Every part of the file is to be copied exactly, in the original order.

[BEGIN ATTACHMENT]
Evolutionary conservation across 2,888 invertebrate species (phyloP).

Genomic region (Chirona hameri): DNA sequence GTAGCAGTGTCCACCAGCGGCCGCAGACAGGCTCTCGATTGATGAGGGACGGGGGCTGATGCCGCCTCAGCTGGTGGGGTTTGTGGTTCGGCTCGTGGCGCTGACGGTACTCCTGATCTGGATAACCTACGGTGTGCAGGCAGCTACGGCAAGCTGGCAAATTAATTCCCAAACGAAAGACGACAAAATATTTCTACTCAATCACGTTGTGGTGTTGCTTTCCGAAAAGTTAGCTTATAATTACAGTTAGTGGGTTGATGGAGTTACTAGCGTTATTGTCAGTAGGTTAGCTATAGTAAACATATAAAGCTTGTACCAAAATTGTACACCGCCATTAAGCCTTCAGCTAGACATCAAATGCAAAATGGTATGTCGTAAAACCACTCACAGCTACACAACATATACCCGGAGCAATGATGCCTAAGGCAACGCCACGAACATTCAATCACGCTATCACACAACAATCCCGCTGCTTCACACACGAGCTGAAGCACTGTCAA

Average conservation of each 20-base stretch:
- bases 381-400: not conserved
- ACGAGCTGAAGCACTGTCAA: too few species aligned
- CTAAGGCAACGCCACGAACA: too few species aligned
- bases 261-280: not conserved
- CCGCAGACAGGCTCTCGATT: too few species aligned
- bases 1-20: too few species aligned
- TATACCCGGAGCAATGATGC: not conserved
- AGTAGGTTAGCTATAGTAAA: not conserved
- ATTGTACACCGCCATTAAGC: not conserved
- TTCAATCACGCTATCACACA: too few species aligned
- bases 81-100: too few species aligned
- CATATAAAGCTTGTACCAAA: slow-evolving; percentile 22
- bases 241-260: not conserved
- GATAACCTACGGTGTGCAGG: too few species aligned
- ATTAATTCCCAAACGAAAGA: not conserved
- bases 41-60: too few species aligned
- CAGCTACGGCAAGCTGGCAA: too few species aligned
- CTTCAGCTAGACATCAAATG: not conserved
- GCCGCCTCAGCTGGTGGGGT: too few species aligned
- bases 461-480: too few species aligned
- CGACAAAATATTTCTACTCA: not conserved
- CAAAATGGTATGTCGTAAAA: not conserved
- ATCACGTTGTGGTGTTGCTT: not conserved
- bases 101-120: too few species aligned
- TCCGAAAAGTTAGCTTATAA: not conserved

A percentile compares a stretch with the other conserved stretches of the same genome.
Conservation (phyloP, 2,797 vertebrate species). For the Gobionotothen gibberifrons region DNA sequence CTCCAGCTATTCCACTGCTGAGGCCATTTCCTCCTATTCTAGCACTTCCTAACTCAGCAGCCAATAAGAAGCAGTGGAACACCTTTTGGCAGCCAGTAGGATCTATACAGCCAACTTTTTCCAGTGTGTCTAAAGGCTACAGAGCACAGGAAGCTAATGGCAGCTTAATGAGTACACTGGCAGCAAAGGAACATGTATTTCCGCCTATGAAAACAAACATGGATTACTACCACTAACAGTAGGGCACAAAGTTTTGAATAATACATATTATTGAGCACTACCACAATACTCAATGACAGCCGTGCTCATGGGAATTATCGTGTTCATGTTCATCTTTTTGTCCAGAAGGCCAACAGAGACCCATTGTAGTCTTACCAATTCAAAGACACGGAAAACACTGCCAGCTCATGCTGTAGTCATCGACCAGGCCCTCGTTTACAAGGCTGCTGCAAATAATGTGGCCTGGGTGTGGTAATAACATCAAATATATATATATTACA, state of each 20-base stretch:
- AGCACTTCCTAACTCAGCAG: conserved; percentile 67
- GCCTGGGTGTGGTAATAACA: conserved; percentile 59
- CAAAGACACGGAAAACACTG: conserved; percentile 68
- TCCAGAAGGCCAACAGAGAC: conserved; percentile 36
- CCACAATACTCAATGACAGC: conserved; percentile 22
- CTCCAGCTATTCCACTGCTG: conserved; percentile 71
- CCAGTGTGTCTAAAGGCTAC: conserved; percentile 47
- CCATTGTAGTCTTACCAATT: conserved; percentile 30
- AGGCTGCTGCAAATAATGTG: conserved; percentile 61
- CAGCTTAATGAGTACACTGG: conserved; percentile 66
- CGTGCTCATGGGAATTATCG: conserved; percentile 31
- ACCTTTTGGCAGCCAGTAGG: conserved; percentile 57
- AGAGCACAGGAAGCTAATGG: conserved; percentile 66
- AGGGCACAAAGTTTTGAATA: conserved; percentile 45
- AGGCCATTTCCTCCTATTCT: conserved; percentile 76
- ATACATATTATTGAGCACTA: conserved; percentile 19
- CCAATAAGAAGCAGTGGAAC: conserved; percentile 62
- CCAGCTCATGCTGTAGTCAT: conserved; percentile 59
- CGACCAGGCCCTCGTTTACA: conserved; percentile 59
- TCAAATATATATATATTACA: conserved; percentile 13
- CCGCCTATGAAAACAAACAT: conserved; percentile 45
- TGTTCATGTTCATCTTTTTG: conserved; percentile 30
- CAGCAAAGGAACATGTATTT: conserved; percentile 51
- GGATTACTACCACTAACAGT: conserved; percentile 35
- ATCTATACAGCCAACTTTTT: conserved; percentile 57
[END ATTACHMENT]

Evolutionary conservation across 2,888 invertebrate species (phyloP).

Genomic region (Chirona hameri): DNA sequence GTAGCAGTGTCCACCAGCGGCCGCAGACAGGCTCTCGATTGATGAGGGACGGGGGCTGATGCCGCCTCAGCTGGTGGGGTTTGTGGTTCGGCTCGTGGCGCTGACGGTACTCCTGATCTGGATAACCTACGGTGTGCAGGCAGCTACGGCAAGCTGGCAAATTAATTCCCAAACGAAAGACGACAAAATATTTCTACTCAATCACGTTGTGGTGTTGCTTTCCGAAAAGTTAGCTTATAATTACAGTTAGTGGGTTGATGGAGTTACTAGCGTTATTGTCAGTAGGTTAGCTATAGTAAACATATAAAGCTTGTACCAAAATTGTACACCGCCATTAAGCCTTCAGCTAGACATCAAATGCAAAATGGTATGTCGTAAAACCACTCACAGCTACACAACATATACCCGGAGCAATGATGCCTAAGGCAACGCCACGAACATTCAATCACGCTATCACACAACAATCCCGCTGCTTCACACACGAGCTGAAGCACTGTCAA

Average conservation of each 20-base stretch:
- bases 381-400: not conserved
- ACGAGCTGAAGCACTGTCAA: too few species aligned
- CTAAGGCAACGCCACGAACA: too few species aligned
- bases 261-280: not conserved
- CCGCAGACAGGCTCTCGATT: too few species aligned
- bases 1-20: too few species aligned
- TATACCCGGAGCAATGATGC: not conserved
- AGTAGGTTAGCTATAGTAAA: not conserved
- ATTGTACACCGCCATTAAGC: not conserved
- TTCAATCACGCTATCACACA: too few species aligned
- bases 81-100: too few species aligned
- CATATAAAGCTTGTACCAAA: slow-evolving; percentile 22
- bases 241-260: not conserved
- GATAACCTACGGTGTGCAGG: too few species aligned
- ATTAATTCCCAAACGAAAGA: not conserved
- bases 41-60: too few species aligned
- CAGCTACGGCAAGCTGGCAA: too few species aligned
- CTTCAGCTAGACATCAAATG: not conserved
- GCCGCCTCAGCTGGTGGGGT: too few species aligned
- bases 461-480: too few species aligned
- CGACAAAATATTTCTACTCA: not conserved
- CAAAATGGTATGTCGTAAAA: not conserved
- ATCACGTTGTGGTGTTGCTT: not conserved
- bases 101-120: too few species aligned
- TCCGAAAAGTTAGCTTATAA: not conserved

A percentile compares a stretch with the other conserved stretches of the same genome.
Conservation (phyloP, 2,797 vertebrate species). For the Gobionotothen gibberifrons region DNA sequence CTCCAGCTATTCCACTGCTGAGGCCATTTCCTCCTATTCTAGCACTTCCTAACTCAGCAGCCAATAAGAAGCAGTGGAACACCTTTTGGCAGCCAGTAGGATCTATACAGCCAACTTTTTCCAGTGTGTCTAAAGGCTACAGAGCACAGGAAGCTAATGGCAGCTTAATGAGTACACTGGCAGCAAAGGAACATGTATTTCCGCCTATGAAAACAAACATGGATTACTACCACTAACAGTAGGGCACAAAGTTTTGAATAATACATATTATTGAGCACTACCACAATACTCAATGACAGCCGTGCTCATGGGAATTATCGTGTTCATGTTCATCTTTTTGTCCAGAAGGCCAACAGAGACCCATTGTAGTCTTACCAATTCAAAGACACGGAAAACACTGCCAGCTCATGCTGTAGTCATCGACCAGGCCCTCGTTTACAAGGCTGCTGCAAATAATGTGGCCTGGGTGTGGTAATAACATCAAATATATATATATTACA, state of each 20-base stretch:
- AGCACTTCCTAACTCAGCAG: conserved; percentile 67
- GCCTGGGTGTGGTAATAACA: conserved; percentile 59
- CAAAGACACGGAAAACACTG: conserved; percentile 68
- TCCAGAAGGCCAACAGAGAC: conserved; percentile 36
- CCACAATACTCAATGACAGC: conserved; percentile 22
- CTCCAGCTATTCCACTGCTG: conserved; percentile 71
- CCAGTGTGTCTAAAGGCTAC: conserved; percentile 47
- CCATTGTAGTCTTACCAATT: conserved; percentile 30
- AGGCTGCTGCAAATAATGTG: conserved; percentile 61
- CAGCTTAATGAGTACACTGG: conserved; percentile 66
- CGTGCTCATGGGAATTATCG: conserved; percentile 31
- ACCTTTTGGCAGCCAGTAGG: conserved; percentile 57
- AGAGCACAGGAAGCTAATGG: conserved; percentile 66
- AGGGCACAAAGTTTTGAATA: conserved; percentile 45
- AGGCCATTTCCTCCTATTCT: conserved; percentile 76
- ATACATATTATTGAGCACTA: conserved; percentile 19
- CCAATAAGAAGCAGTGGAAC: conserved; percentile 62
- CCAGCTCATGCTGTAGTCAT: conserved; percentile 59
- CGACCAGGCCCTCGTTTACA: conserved; percentile 59
- TCAAATATATATATATTACA: conserved; percentile 13
- CCGCCTATGAAAACAAACAT: conserved; percentile 45
- TGTTCATGTTCATCTTTTTG: conserved; percentile 30
- CAGCAAAGGAACATGTATTT: conserved; percentile 51
- GGATTACTACCACTAACAGT: conserved; percentile 35
- ATCTATACAGCCAACTTTTT: conserved; percentile 57